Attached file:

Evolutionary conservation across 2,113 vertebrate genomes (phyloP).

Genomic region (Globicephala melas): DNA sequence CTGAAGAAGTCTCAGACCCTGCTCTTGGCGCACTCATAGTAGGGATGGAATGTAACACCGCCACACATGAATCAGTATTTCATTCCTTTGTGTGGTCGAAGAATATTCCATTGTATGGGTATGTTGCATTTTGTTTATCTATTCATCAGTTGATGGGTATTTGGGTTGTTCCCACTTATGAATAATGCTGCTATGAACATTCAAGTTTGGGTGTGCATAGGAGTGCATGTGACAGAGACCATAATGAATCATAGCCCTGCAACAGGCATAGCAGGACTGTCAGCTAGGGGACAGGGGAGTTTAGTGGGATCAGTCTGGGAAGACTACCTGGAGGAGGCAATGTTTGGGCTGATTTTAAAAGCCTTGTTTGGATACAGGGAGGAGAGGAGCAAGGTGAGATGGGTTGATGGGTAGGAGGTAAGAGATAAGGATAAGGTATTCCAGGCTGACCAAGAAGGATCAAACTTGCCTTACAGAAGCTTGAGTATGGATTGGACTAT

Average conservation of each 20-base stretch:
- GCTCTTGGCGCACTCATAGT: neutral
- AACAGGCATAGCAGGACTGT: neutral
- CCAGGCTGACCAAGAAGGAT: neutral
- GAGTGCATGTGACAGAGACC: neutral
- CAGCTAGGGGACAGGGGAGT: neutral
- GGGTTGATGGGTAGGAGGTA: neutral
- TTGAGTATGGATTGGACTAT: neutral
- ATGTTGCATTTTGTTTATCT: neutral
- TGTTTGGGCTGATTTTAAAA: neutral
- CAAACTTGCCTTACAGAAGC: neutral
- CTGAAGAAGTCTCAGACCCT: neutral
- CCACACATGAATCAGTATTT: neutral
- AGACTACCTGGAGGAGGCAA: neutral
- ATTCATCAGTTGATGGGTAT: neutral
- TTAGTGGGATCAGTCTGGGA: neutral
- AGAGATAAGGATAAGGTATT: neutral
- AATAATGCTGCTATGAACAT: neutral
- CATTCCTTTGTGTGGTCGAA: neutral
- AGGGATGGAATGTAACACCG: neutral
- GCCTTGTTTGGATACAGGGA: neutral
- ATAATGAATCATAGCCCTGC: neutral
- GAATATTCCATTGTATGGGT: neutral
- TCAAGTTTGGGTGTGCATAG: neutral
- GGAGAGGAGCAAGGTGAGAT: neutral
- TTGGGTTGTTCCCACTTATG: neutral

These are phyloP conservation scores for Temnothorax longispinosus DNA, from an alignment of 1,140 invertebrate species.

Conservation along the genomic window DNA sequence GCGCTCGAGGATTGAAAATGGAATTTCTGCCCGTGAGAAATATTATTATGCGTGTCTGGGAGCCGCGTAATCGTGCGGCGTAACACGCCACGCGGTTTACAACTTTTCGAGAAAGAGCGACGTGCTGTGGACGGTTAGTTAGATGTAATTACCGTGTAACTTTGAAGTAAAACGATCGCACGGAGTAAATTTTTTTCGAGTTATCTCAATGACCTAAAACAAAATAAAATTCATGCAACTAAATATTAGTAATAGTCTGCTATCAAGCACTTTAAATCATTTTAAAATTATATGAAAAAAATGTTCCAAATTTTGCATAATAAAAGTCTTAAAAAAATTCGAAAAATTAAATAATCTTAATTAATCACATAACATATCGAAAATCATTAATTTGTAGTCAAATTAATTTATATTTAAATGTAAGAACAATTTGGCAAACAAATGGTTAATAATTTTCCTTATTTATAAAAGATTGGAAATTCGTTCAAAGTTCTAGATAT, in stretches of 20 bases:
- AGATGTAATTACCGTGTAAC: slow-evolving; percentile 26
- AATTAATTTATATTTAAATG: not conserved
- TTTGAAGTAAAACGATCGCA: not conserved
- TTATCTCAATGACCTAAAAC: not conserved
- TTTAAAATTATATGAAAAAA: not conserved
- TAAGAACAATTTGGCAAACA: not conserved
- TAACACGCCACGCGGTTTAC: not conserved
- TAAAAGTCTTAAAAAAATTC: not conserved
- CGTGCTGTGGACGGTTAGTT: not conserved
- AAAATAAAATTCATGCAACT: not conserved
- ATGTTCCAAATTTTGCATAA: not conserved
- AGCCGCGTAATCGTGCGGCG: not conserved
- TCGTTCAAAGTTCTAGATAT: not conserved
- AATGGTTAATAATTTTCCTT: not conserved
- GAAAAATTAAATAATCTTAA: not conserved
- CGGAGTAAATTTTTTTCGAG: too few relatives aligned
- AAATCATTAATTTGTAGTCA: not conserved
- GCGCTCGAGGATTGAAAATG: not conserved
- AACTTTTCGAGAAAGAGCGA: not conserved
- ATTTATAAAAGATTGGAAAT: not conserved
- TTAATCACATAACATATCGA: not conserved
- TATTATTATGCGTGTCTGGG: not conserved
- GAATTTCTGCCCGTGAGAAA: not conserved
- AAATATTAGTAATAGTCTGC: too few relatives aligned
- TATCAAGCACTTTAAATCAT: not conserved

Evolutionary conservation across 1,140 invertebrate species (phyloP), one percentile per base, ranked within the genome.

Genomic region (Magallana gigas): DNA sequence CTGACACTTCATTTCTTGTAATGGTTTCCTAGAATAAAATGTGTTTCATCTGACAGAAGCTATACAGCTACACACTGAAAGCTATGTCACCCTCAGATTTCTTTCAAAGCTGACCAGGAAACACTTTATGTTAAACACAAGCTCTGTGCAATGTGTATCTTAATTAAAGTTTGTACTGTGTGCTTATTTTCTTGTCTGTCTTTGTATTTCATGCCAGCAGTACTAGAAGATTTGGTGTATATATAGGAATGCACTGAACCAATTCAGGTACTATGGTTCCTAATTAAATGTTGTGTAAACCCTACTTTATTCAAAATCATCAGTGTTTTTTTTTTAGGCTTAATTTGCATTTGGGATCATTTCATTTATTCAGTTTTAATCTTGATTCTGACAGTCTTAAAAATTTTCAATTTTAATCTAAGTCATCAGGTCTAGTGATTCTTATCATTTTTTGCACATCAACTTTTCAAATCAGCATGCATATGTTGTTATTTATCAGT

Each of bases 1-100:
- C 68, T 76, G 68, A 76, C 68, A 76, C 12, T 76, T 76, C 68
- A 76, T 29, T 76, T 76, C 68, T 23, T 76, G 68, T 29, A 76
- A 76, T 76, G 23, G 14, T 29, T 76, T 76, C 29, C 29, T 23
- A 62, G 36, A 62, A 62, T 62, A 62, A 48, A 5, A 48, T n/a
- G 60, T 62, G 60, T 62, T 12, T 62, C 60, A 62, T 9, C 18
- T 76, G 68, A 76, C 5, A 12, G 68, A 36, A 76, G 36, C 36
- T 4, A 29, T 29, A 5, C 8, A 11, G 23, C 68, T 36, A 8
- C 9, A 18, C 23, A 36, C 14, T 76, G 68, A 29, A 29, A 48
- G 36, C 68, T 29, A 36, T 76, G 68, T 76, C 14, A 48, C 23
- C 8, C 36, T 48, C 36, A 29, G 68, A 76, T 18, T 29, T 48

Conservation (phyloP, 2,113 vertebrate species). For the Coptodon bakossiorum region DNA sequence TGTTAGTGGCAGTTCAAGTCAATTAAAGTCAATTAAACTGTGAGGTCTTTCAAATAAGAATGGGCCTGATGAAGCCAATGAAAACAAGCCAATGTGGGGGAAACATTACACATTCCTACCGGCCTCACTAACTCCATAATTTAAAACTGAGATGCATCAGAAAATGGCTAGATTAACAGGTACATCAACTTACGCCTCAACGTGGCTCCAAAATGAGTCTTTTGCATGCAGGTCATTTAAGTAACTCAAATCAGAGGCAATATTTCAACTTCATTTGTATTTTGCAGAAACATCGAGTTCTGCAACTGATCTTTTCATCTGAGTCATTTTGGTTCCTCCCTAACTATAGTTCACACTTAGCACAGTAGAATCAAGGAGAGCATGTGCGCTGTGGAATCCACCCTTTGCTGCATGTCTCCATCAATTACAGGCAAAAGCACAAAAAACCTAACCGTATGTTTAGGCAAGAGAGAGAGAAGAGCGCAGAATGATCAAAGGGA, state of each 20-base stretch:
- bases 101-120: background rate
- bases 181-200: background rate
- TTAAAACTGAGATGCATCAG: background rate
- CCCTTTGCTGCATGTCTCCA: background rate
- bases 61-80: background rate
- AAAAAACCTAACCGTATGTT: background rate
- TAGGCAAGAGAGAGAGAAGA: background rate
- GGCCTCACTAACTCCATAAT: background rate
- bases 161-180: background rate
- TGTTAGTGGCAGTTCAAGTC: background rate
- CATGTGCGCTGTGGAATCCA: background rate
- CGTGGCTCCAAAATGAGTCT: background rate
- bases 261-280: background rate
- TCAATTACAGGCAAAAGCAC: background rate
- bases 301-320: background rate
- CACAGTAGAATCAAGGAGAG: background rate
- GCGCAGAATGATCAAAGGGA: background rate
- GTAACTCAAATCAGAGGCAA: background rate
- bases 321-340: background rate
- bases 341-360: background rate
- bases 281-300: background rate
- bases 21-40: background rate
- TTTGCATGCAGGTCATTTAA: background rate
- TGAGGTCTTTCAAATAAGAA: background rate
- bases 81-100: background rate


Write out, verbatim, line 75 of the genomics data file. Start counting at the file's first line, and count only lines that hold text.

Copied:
- AAAAAACCTAACCGTATGTT: background rate